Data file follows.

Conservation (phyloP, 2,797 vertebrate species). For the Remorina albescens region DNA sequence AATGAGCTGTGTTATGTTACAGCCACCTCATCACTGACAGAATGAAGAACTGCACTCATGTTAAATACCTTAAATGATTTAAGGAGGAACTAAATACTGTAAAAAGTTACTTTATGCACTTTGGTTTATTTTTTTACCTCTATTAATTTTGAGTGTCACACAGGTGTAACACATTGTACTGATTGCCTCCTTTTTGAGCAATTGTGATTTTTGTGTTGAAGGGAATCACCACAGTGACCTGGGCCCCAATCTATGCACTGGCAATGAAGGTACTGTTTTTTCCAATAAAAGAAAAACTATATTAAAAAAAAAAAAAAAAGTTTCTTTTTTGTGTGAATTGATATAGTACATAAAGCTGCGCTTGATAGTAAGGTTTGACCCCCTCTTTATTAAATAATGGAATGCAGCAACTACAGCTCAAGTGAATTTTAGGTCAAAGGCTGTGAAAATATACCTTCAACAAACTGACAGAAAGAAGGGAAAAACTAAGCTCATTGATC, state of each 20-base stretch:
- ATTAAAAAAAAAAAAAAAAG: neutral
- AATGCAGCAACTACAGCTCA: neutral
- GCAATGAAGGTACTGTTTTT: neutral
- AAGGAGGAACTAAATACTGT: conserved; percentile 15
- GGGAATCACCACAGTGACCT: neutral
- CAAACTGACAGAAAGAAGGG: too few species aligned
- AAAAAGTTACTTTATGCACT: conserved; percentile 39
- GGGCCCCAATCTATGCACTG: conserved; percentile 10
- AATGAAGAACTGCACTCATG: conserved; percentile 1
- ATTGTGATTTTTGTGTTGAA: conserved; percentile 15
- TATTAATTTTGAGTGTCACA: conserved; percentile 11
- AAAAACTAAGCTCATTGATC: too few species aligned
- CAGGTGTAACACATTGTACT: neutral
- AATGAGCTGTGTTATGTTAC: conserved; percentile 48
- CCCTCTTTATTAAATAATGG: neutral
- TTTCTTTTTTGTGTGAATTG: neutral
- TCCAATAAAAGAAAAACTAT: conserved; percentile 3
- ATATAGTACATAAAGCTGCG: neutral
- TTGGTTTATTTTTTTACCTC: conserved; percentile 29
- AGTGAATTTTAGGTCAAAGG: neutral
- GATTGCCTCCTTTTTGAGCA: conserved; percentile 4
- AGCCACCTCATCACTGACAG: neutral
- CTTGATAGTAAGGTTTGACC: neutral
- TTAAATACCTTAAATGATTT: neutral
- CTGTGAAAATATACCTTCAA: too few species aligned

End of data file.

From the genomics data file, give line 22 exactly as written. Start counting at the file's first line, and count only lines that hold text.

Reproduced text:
- GATTGCCTCCTTTTTGAGCA: conserved; percentile 4